Funes Says That Insecurity Is The Greatest Threat To El Salvador and Central America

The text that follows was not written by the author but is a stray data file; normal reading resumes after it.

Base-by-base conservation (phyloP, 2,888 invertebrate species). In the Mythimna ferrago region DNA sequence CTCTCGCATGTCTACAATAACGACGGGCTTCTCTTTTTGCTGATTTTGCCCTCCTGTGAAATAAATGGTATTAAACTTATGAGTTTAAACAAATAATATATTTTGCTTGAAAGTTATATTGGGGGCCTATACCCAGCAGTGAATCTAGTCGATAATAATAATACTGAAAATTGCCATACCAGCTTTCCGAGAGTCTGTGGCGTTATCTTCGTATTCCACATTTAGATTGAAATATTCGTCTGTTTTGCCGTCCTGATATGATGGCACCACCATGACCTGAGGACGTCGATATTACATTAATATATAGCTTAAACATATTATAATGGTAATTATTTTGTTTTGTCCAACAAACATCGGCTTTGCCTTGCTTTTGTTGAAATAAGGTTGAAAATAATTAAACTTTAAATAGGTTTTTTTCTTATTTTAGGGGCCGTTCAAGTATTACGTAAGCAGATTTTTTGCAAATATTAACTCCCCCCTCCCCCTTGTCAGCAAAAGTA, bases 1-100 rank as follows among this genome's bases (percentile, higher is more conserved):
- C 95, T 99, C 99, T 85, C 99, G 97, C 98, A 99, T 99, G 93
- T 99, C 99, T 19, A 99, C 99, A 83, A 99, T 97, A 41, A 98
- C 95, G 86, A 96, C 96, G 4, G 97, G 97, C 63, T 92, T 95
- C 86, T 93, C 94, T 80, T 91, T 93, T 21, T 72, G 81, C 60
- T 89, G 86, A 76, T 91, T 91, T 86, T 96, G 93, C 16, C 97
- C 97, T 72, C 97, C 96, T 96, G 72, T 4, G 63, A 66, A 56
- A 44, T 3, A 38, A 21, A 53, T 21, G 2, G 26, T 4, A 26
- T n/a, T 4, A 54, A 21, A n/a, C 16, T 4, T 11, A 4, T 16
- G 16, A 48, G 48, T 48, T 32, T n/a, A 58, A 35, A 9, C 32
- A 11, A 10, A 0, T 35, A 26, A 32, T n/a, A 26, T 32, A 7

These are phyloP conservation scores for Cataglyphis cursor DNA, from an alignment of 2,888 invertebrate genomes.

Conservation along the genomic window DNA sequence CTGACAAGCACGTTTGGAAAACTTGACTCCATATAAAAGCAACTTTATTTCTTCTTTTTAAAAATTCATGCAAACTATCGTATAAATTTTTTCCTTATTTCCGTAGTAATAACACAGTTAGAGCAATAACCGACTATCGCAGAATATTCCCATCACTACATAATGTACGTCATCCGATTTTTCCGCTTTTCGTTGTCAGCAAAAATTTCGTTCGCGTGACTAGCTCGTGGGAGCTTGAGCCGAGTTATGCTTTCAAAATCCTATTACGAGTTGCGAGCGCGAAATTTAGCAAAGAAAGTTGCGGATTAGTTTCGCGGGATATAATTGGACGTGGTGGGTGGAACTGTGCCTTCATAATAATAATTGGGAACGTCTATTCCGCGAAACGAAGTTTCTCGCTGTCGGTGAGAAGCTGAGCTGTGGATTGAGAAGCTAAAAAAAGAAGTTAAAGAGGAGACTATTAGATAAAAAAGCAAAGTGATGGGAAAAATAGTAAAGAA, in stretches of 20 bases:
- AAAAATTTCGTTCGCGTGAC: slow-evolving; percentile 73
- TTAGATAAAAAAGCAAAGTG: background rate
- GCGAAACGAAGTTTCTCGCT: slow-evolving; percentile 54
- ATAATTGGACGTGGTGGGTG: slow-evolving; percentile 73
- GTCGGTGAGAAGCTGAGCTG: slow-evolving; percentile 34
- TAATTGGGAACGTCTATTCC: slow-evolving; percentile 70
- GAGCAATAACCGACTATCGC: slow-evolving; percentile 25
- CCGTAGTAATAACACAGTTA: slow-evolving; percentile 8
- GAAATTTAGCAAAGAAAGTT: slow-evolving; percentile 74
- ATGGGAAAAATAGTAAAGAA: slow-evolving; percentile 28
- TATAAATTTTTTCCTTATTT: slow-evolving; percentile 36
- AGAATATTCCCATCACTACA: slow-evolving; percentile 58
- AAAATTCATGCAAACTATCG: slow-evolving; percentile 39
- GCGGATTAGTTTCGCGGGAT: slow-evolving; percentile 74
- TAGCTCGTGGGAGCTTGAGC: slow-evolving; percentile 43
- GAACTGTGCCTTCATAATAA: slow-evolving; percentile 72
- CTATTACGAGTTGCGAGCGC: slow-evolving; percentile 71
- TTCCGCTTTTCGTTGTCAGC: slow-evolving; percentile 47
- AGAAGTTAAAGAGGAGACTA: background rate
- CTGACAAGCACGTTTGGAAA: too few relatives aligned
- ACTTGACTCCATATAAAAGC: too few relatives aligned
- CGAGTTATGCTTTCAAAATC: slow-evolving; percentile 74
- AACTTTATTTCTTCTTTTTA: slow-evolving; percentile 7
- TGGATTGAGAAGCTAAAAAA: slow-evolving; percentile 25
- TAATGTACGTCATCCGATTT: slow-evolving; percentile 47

By Dialogo September 16, 2009Me parece que si bien es cierto el problema es una herencia del pasado,No se han tomado las medidas adecuadas; 1o. Los nombramientos en Seguridad publica han sido de dedo, comenzando con Sr. Ministro y el director de la PNC,Quienes no tienen ninguna cualidad para el combate a la delincuencia, a pesar que formaron parte de la Ex-Guerrilla, asi el director de la PNC, su cualidad haber sido jefe de columna de la Ex-guerrilla, de esa forma el Presidente Funes y su gobierno no podran combatir a las bandas criminales,llamadas Maras y Narcotrafico. Finalmente quieren involucrar a la Fuerza Armada lo cual sera un tiro de gracia para esta Institucion la cual estan haciendo desaparecer por via presupuesto, sino veamos los ultimos anuncios para el aÃ±o 2010, tendran 30 millones menos, en cambio a la policia le aumentan. La solucion esta en hacer una reestructuracion de la politica de seguridad publica, la cual integre a los actores nacionales, en el combate a la delincuencia. The president of El Salvador, Mauricio Funes, considered insecurity to be the “greatest threat” affecting his country and the rest of Central America. “We should view insecurity as the greatest threat of El Salvador, and unfortunately, of all our Central American region as well,” Funes affirmed in a speech commemorating the 188th anniversary of El Salvador’s independence from the Spanish crown. He noted that the “Central American fatherland has been transformed into a route and a destination for drug trafficking and organized crime,” which, he said, “has become one of the great dangers for democratic society.” “And we should admit that on this terrain the policies implemented and actions taken to fight these plagues have been a series of failures. As a result, we know that this struggle is not won in isolation,” Funes indicated, after depositing a floral offering at the Monument to the Fathers of the Country in Liberty Park, in the center of San Salvador. In this context, he proposed developing within El Salvador’s borders “strict and strong policies articulated with the other countries in the region,” although he warned that insecurity is “too complex a subject to try to treat it with simple prescriptions.” Official figures indicate that between ten and twelve murders are reported daily in El Salvador, the most recent cases being those of a public-transportation driver and his assistant, who died on Monday in the locality of Ilopango, and four corpses found in a vehicle in San Salvador. For Funes, this process, “which began some years ago,” has “been growing and and growing and has taken over the communities, the cantons, the streets of the whole country.” “It’s not only a quantifiable phenomenon that comes and goes; the drama of insecurity, with its daily tragic manifestations and its impact on our lives, is an existential factor,” he lamented. He attributed this complex of problems to the “permanence of structural situations” like poverty, social exclusion, emigration, inequality, and lack of opportunities, as well as to the “great crisis of values” and the “aftereffects, still not analyzed and overcome, of the civil war that consumed so many lives in this country.” Funes met at the end of August with representatives of business, the academy, the Catholic Church, and the diplomatic corps, among others, to invite them to accompany his administration’s fight against crime. During the meeting, he indicated that his administration is not “standing with its arms folded” in the face of this plague, according to a statement issued by the President’s Office. The National Civil Police (PNC) revealed that 384 homicides were reported in May. The number dropped to 362 cases in June and again to 346 cases in July, and 278 deaths were reported through 26 August, according to the official statement. Figures from the Attorney General’s Office indicate that 2,265 complaints of extortion were filed through 6 August, a 55-percent increase compared to the same period in 2008. The majority of crimes are attributed to members of the “Mara-18” and “Mara Salvatrucha” gangs, which originated in the United States and spread to El Salvador in the late 1980s as a result of deportations of Salvadorans in contact with the gangs.